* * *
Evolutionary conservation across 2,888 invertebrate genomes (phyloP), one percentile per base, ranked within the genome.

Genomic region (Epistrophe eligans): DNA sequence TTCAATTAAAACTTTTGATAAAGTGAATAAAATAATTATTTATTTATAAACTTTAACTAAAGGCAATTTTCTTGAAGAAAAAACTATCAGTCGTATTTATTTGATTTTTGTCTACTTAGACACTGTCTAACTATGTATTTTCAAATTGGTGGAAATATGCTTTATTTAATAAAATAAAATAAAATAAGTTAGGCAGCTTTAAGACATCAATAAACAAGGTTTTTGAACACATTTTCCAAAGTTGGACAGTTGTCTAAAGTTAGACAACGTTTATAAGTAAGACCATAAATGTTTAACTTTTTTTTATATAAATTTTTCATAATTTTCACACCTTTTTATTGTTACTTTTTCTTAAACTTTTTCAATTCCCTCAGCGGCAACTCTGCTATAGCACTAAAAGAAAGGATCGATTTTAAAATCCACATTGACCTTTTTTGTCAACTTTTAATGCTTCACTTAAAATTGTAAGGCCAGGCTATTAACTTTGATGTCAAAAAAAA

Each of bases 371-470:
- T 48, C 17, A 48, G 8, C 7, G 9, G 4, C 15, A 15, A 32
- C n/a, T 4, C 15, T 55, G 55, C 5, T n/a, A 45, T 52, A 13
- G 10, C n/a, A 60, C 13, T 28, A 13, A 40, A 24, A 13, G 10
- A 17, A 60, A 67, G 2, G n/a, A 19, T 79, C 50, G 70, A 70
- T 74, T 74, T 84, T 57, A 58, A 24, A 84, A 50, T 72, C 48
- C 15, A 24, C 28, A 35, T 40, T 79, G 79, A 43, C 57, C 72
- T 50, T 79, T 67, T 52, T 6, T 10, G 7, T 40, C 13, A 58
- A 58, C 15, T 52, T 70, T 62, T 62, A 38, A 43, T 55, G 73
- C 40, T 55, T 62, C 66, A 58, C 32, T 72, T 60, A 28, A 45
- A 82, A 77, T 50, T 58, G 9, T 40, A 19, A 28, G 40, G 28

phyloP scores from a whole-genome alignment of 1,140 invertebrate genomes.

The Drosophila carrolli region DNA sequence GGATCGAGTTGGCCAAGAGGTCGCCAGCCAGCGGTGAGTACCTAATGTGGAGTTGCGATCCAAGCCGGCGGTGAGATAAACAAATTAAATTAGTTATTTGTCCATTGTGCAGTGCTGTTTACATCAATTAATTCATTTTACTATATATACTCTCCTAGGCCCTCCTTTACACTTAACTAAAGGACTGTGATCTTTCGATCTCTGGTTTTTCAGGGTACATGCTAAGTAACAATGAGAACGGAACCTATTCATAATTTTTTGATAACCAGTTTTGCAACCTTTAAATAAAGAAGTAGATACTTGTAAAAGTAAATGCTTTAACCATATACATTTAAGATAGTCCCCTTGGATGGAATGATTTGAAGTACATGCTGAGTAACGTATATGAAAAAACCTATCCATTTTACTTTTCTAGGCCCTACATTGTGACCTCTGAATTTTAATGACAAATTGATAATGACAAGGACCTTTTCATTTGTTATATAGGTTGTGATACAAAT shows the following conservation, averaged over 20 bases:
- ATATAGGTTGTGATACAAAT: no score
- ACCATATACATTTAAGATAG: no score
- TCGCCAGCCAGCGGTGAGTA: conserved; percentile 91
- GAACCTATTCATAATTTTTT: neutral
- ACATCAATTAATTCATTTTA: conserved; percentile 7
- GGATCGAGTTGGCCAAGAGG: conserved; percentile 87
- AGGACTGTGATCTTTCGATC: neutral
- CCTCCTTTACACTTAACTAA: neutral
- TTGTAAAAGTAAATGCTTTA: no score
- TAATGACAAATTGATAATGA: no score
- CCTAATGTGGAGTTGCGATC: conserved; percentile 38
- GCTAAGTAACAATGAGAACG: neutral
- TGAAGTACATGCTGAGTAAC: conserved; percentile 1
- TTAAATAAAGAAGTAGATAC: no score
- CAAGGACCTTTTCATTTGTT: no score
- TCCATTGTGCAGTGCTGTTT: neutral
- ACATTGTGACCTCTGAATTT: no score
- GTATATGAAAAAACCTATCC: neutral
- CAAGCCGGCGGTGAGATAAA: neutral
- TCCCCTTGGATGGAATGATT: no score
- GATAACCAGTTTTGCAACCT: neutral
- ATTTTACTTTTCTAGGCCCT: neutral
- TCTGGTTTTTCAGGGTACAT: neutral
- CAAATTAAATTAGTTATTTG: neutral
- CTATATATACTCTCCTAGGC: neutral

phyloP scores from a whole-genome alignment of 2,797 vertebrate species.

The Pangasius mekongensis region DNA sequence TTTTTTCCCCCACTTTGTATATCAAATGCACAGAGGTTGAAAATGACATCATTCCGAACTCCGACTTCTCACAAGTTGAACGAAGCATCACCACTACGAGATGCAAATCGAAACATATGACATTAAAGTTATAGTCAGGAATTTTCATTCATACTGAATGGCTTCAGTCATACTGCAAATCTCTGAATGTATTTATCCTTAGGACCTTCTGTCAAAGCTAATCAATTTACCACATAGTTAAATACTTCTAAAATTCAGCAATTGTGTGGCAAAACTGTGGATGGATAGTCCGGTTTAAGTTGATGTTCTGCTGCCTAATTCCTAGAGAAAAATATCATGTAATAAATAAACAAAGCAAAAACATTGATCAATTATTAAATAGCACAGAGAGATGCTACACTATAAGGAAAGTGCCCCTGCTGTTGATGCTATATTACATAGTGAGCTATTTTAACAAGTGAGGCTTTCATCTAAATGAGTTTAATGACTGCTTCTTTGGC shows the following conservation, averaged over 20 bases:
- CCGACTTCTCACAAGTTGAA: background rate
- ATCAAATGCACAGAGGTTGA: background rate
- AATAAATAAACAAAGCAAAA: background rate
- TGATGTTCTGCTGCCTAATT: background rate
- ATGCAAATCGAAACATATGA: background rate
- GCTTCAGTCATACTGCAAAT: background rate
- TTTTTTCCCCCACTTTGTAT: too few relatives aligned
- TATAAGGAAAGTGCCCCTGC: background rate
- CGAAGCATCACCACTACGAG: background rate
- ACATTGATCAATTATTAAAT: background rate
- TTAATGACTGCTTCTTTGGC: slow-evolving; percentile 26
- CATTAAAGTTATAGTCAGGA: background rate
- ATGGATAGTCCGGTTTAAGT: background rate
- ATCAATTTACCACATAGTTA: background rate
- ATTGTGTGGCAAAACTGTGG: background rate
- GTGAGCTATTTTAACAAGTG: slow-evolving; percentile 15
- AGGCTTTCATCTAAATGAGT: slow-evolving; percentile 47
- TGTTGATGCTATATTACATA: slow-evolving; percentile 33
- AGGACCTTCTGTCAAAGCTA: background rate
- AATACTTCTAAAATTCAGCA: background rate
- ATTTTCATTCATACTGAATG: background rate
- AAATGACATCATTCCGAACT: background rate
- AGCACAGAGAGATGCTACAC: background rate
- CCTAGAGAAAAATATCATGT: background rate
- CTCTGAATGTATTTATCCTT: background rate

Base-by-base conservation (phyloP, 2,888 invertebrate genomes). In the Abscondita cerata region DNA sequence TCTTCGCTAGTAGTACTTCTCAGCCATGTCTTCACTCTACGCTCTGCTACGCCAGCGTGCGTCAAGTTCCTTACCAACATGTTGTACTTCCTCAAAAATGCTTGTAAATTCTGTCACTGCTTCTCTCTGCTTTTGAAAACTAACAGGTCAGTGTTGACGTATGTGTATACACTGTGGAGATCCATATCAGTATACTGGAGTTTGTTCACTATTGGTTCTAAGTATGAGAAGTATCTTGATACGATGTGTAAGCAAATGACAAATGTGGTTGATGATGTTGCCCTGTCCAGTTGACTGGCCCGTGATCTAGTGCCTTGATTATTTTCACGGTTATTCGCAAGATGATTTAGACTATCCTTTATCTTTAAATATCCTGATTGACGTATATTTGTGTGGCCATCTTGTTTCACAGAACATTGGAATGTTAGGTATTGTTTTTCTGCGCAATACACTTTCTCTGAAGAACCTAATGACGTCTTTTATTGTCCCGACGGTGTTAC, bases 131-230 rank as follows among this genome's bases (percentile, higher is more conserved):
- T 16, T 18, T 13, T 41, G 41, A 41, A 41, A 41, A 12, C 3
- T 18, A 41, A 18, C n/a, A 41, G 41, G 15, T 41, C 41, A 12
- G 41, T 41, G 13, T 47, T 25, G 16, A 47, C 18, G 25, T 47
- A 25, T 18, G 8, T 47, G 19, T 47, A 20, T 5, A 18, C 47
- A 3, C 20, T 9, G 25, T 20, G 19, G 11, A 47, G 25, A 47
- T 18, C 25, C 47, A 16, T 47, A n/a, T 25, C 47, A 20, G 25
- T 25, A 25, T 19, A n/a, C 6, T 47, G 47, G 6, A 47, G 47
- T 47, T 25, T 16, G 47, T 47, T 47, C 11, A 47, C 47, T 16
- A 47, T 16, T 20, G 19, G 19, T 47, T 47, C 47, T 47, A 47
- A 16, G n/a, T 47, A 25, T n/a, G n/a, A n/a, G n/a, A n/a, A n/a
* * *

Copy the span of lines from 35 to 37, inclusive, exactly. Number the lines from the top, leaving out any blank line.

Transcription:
- TCCCCTTGGATGGAATGATT: no score
- GATAACCAGTTTTGCAACCT: neutral
- ATTTTACTTTTCTAGGCCCT: neutral